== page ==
A cantankerous oldster learns that his estranged brother has suffered a massive stroke; having had his driver's license revoked, he hops aboard a lawnmower and travels over 100 miles to see him. Sound familiar? Writer-director Joe Camp III's polished debut feature recounts a similar journey of reconciliation to David Lynch's "The Straight Story," but from a different perspective and with a different outcome. While pic appears too deliberately paced and dramatically restrained for theatrical pickup, "Abilene" should make a prestige entry for cable, where its themes will connect especially with older viewers.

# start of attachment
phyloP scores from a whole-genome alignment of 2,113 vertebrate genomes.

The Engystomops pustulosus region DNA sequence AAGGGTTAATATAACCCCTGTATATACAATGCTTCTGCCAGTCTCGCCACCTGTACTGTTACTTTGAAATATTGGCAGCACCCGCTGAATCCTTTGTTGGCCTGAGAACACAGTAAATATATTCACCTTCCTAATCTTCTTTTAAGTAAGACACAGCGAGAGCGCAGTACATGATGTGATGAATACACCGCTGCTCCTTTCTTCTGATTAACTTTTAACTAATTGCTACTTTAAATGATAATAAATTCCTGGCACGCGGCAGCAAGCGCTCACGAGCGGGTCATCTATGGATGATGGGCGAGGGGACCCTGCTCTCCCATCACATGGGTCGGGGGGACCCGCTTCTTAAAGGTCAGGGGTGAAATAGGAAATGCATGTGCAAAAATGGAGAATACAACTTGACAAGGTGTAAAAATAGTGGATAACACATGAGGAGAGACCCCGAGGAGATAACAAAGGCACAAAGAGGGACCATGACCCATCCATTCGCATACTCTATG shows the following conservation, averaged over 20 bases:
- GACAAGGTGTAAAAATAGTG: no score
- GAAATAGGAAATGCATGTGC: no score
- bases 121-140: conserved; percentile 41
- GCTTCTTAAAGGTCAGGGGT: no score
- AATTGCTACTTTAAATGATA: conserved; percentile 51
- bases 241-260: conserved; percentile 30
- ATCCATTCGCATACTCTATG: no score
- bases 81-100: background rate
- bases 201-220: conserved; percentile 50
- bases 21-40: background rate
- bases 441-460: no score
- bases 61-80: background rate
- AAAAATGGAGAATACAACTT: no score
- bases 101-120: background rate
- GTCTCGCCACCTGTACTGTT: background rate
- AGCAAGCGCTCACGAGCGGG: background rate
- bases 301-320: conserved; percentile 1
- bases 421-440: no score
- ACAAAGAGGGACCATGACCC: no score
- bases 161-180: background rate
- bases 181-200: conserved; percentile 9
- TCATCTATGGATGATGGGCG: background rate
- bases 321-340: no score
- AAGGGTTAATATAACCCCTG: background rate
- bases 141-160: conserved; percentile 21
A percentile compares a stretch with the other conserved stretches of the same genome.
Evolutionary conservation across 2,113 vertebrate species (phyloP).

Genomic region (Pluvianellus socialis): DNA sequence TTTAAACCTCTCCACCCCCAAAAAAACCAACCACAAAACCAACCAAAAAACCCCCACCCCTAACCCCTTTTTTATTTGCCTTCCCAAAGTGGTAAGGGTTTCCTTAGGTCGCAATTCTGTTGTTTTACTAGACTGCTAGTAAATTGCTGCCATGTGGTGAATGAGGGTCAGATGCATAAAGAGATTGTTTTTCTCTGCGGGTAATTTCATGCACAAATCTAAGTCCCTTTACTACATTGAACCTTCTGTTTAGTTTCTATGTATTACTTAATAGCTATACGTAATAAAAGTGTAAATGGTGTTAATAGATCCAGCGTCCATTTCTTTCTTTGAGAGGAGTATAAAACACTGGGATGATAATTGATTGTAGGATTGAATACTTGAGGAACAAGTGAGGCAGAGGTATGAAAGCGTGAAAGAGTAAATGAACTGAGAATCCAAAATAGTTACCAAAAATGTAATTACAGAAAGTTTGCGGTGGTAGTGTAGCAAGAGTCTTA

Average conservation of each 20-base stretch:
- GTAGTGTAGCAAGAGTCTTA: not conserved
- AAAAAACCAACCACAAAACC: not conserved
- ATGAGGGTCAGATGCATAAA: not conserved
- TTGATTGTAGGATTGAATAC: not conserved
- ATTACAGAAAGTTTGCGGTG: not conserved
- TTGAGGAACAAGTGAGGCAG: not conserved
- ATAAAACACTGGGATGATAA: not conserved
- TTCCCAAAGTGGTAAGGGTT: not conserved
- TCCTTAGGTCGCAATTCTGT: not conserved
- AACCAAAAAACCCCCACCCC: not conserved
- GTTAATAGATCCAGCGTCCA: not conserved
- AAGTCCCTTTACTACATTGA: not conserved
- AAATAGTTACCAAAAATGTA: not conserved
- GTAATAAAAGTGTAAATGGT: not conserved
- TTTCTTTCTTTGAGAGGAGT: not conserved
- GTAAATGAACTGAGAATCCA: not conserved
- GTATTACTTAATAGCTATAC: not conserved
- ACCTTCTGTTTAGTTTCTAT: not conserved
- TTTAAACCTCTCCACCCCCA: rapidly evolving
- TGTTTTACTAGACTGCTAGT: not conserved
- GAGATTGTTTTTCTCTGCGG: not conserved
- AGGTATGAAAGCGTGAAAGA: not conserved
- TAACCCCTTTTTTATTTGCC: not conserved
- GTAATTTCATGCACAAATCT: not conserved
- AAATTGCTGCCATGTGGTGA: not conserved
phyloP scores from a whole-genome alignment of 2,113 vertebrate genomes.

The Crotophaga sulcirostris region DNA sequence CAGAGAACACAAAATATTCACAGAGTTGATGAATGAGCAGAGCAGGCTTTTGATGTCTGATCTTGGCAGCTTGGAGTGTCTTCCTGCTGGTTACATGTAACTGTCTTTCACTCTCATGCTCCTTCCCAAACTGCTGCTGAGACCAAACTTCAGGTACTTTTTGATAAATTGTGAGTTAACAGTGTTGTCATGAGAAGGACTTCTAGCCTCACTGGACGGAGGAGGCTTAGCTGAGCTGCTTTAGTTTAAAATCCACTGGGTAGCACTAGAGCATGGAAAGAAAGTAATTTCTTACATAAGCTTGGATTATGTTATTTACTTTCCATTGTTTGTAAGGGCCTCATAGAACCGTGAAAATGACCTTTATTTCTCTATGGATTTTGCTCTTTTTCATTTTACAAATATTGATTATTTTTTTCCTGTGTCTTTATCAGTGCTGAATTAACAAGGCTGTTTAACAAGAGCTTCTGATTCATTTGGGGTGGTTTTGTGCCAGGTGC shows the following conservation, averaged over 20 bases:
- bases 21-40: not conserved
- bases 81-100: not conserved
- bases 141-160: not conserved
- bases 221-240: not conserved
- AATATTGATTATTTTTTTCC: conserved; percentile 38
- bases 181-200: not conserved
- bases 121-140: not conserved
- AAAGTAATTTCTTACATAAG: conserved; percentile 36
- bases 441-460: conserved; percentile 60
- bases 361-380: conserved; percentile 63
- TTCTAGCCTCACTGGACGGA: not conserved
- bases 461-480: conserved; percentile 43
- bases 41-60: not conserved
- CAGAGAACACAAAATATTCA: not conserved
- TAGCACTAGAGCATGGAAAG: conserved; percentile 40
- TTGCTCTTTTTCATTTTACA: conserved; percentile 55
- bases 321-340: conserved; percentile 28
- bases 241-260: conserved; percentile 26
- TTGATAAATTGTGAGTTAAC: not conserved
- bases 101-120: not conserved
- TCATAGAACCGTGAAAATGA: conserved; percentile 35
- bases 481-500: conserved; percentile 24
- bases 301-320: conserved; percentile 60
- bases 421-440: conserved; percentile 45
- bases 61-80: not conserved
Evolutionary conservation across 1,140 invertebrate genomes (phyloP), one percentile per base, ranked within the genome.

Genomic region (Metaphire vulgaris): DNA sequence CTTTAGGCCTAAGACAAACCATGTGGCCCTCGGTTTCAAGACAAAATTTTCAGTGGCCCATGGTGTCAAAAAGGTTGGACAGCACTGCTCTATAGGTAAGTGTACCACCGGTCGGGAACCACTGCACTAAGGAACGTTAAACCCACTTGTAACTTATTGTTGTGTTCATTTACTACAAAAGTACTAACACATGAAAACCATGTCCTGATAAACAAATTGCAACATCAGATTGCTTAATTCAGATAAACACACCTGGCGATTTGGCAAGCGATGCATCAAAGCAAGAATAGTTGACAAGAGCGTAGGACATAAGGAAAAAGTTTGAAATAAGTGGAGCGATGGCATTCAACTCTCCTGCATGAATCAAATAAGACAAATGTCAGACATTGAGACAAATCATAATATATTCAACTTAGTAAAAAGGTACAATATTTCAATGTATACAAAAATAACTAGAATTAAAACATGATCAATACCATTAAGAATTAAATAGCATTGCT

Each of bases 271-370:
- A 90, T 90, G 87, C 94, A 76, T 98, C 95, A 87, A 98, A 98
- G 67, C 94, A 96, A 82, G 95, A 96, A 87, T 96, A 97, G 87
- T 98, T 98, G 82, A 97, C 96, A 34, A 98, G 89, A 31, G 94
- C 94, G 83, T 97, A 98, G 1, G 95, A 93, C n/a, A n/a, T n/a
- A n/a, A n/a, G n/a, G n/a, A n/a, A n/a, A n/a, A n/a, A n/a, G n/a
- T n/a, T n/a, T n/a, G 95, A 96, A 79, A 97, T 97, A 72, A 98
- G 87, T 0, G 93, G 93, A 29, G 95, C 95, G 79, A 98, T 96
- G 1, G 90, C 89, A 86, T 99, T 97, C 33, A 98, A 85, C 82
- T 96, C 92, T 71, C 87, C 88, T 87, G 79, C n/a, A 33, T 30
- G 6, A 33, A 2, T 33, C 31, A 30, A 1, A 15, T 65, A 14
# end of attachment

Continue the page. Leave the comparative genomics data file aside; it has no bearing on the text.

Acantankerous oldster learns that his estranged brother has suffered a massive stroke; having had his driver’s license revoked, he hops aboard a lawnmower and travels over 100 miles to see him. Sound familiar? Writer-director Joe Camp III’s polished debut feature recounts a similar journey of reconciliation to David Lynch’s “The Straight Story,” but from a different perspective and with a different outcome. While pic appears too deliberately paced and dramatically restrained for theatrical pickup, “Abilene” should make a prestige entry for cable, where its themes will connect especially with older viewers.Screened as the surprise film of the San Sebastian festival, the drama earns instant curiosity status thanks to its kinship with the Lynch feature, which Disney picked up prior to its Cannes competition bow earlier this year. But while “The Straight Story” chronicled true-life events, concentrating on the trip itself more than on the peacemaking fraternal reunion at its conclusion, “Abilene” merely uses the unusual journey as the starting point for a less exceptional fictional story of forgiveness, redemption, lost love and correcting past mistakes. Elderly war hero Hotis Brown (Ernest Borgnine) gets a call from his sister-in-law Emmeline (Kim Hunter) relaying the bad news about his brother Jarvis (Alan North), to whom he hasn’t spoken in 50 years. Refusing to accept a lift from concerned local sheriff Bernie (James Morrison) and arrive like an invalid with a police escort, Hotis trades in his tractor for a riding mower and trailer and sets off across the empty expanses of West Texas with his equally long-in-the-tooth dog. Despite his resistance, Bernie brings Hotis meals and checks in on him periodically during the drive. “Abilene” shares with Lynch’s film its deep feeling for the vast landscapes — handsomely captured in Rob Sweeney’s evocative widescreen lensing — and simple, honest characters of rural America. But it gives considerably less attention to the old man’s long journey. Focus instead rests more squarely on Emmeline, as she dutifully mans her post by the deathbed of her comatose husband — an unpopular, ill-natured man who will be mourned by no one — while her neighbors inundate the house with gifts of pies. Meanwhile, along the road, Hotis gradually lowers the wall that separates him from other people, and begins slowly to accept Bernie’s friendship. His confessions about painful experiences help the sheriff see the life of solitude laid out ahead of him and prompt him to act upon his unspoken love for local diner owner Betty (Park Overall). The unexpected closeness between the two men also helps Hotis deal with the old wounds that have been reopened by the journey, giving him the chance to reclaim the happiness that eluded him years earlier. Touching in isolated moments but without the sustained emotion or depth of character that perhaps it needs, the drama comes into its own in a moving final act that focuses more firmly on Hotis and Emmeline. Prior to the conclusion, however, the narrative seems overly cluttered by peripheral stories involving the sheriff and Betty, and a new preacher (Wendell Pierce) struggling to find his place in Emmeline’s community. While the intention of writer-director Camp (a former assistant to the Coen brothers and Stephen Frears, among others) clearly is to create a small universe of individuals whose destinies are blocked and emotional lives suffocated by their inability to communicate, the numerous characters dilute the poignancy of what is essentially a two-character piece about people discovering that the wrong choices of a lifetime ago can still be made right. Borgnine takes time to settle into his character, possibly due to the script’s tardiness in getting Hotis on the road and kickstarting the story’s momentum. But after an awkward start, he eventually establishes a warm balance of pride, humor, crabby stubbornness and sorrow. Hunter’s is a quieter, more affecting performance, bringing dignity and a sad sense of resignation to the role of a woman who has wasted her life on an undeserving man. Supporting cast is fine.